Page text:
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January 7, 2020

Parenting OC Magazine

Ask the Experts with Lita Mercado, Director of Victim Assistance Programs at Waymakers.


'How to Talk to Kids About Trafficking'

Q: [All Ages] I want to bring up the topic of human trafficking with my kids, but I don’t know how to go about it. Can you offer some advice?


A: It may seem like an unusual topic to bring up with a child, but human trafficking is a subject matter that is begging for increased awareness — even among youth. The topic can be frightening, there is no way around that. It may also be uncomfortable for parents to discuss. But with expanding technology, tracking devices and social media now in the hands of our youth, the potential risks and vulnerability to human trafficking are higher than ever before.


In Orange County just over the last two years, the Orange County Human Trafficking Task Force helped 415 human trafficking victims, and more than 25 percent of them were minors. Despite the misconception that human trafficking only affects foreign nationals, 83 percent of these victims were U.S. citizens. Additionally, children from low-income socioeconomic backgrounds, single-parent homes, those without homes and those who lack access to education are at an increased risk.


Here are a few key messages, by age group, to help you navigate the conversation, and educate and empower the children in your life:

Young Children (ages 2-6)


Children at this age are probably not ready for conversations about human trafficking. But parents can begin helping children develop an understanding of their own worth and the value of every human life.

  • Respect Our Bodies — At this stage, children begin learning to care for themselves: brushing their own teeth, dressing themselves and using the bathroom on their own. Use this time as an opportunity to help children understand that we should treat our bodies with respect. Other people’s bodies deserve respect, too. Our bodies should never be used to get something we want — even if someone offers a reward, candy or a toy. Make sure children understand the importance of personal space. If anyone makes them feel uncomfortable, then they should immediately tell an adult they trust.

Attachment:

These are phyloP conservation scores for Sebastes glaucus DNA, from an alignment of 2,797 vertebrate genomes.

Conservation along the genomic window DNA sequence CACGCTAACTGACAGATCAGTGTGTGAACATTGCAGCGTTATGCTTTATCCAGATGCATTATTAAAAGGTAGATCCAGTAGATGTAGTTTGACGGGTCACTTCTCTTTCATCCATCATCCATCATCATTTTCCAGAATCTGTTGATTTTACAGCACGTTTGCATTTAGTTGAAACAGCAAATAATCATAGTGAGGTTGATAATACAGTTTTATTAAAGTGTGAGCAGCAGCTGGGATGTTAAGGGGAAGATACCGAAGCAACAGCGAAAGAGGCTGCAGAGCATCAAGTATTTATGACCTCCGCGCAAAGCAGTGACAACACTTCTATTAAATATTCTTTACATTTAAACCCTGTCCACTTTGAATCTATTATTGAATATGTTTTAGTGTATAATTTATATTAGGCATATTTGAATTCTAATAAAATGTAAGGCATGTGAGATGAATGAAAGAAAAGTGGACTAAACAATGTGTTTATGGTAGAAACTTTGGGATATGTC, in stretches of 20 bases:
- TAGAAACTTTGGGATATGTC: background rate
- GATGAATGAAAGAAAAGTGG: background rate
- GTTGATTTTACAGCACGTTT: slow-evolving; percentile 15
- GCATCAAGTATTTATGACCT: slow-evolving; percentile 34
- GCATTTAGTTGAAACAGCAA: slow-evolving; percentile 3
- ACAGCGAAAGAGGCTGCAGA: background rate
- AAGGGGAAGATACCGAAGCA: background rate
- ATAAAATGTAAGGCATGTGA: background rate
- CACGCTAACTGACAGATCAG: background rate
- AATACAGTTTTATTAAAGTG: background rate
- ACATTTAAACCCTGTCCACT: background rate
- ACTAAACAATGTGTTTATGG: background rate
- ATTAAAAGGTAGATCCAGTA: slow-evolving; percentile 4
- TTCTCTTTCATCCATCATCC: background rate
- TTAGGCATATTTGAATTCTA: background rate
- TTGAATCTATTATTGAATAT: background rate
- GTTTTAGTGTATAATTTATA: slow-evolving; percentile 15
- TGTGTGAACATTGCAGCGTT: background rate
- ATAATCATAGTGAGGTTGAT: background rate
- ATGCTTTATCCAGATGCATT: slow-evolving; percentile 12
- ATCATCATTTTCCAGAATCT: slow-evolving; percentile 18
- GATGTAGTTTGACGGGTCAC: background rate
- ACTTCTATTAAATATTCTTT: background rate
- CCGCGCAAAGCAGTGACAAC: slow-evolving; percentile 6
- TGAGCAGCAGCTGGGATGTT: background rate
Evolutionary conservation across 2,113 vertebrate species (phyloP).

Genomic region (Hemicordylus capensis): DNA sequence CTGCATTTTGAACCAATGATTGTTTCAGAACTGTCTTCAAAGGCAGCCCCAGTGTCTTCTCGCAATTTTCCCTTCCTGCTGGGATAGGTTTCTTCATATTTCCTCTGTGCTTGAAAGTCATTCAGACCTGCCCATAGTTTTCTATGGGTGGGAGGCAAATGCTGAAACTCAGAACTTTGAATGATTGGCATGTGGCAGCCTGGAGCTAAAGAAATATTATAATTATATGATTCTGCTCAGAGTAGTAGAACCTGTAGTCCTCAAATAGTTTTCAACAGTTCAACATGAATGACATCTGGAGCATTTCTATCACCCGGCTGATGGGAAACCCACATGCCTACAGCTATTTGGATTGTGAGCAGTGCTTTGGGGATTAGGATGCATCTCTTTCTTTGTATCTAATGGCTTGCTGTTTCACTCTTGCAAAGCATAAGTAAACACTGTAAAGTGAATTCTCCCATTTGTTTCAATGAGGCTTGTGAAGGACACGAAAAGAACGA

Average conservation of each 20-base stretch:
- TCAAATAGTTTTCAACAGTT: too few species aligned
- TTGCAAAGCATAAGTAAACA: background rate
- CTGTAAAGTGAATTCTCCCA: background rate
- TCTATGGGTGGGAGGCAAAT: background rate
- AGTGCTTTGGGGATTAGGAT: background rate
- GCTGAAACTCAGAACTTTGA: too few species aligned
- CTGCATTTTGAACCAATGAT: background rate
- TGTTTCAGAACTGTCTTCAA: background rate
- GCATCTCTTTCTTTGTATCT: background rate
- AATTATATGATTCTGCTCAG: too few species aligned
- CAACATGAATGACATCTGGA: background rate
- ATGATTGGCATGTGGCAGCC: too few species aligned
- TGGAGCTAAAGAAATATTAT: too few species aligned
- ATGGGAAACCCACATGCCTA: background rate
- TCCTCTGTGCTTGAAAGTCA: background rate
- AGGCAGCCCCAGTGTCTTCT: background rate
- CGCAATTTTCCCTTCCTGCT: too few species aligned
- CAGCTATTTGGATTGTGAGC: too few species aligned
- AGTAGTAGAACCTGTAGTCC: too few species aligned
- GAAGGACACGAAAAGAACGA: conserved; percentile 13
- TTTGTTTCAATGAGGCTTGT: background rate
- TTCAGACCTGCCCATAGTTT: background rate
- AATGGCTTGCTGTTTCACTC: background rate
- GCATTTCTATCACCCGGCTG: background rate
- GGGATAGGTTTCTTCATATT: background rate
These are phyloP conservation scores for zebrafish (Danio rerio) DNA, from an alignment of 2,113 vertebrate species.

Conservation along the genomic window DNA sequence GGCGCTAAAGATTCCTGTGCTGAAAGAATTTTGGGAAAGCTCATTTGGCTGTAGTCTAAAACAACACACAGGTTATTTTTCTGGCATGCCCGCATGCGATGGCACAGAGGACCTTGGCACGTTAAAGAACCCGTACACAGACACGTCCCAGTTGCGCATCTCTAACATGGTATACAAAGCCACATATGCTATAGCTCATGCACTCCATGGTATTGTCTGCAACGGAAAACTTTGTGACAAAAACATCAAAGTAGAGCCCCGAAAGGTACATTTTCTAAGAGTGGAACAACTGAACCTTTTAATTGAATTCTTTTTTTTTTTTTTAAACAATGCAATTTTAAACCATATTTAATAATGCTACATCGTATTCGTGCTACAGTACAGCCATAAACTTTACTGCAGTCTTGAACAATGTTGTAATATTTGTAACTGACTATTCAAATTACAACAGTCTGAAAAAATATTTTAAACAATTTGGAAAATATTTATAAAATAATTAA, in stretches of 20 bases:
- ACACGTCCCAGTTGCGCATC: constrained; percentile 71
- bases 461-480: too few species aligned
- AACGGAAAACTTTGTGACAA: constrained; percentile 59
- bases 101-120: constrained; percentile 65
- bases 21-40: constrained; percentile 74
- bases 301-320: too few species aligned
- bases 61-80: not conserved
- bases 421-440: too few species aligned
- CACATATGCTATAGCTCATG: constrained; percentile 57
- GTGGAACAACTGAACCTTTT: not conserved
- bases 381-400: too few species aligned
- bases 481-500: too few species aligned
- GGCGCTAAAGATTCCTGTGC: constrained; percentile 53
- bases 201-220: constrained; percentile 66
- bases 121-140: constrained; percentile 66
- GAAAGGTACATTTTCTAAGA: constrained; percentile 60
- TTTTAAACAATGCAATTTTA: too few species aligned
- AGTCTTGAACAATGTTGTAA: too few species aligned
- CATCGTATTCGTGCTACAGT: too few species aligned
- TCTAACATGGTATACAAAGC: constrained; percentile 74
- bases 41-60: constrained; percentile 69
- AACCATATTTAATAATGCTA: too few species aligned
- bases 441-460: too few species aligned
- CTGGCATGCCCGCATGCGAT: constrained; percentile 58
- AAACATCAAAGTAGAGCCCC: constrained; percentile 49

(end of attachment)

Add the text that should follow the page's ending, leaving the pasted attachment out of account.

• Fairness — When a child experiences unfairness, talk about what happened and address their feelings. Explain that fairness is one of our core values and should never be compromised.

  • Gender Roles and Stereotypes — Children may start to notice the different expectations of girls and boys, and of women and men. Help children learn to recognize stereotypes and understand how they affect people. Try saying: “Mommy likes to cook, but that doesn’t mean she has to cook.”

Older Children (ages 7-12)

Children between ages 7 and 12 have more experience and are more capable of expressing themselves. Since they are more likely to be exposed to upsetting news and online content, help provide a safe place to discuss these things and answer their questions.

  • Privacy and Social Media Safety — Children at this age should know to keep private information private, including full name, address, school and even living situation. Telling someone they don’t know personally these bits of information can put them at risk, and it’s necessary to explain why. Encourage older children to be cautious on social media. This rule should go for the whole family but discourage your child from accepting friend requests from people they don’t know, explaining they could be someone who is trying to hurt them. Traffickers often use social media sites to lure their vulnerable victims.

  • Allowance — If your children receive an allowance, start teaching them about fair compensation. Explain that some people work for very little money and that it’s important to do research about our purchases to make sure the people behind them are being treated fairly.

  • Notions of Work — As children begin understanding work as something adults do during the week in exchange for money, introduce them to the concept of forced labor.


If your child knows the resources and numbers to call and reach out to, chances are they will use them. If there is immediate danger, call 911 for help. If a child is at risk of running away from home, call the runaway switchboard at 1-800-RUNAWAY. If you suspect you or a friend are at risk of trafficking, call the National Human Trafficking hotline at 888-373-7888 or text “BeFree” (233733). At any age, if your child feels uncomfortable or even hesitant about a situation, ask them to confide in a trusted adult.

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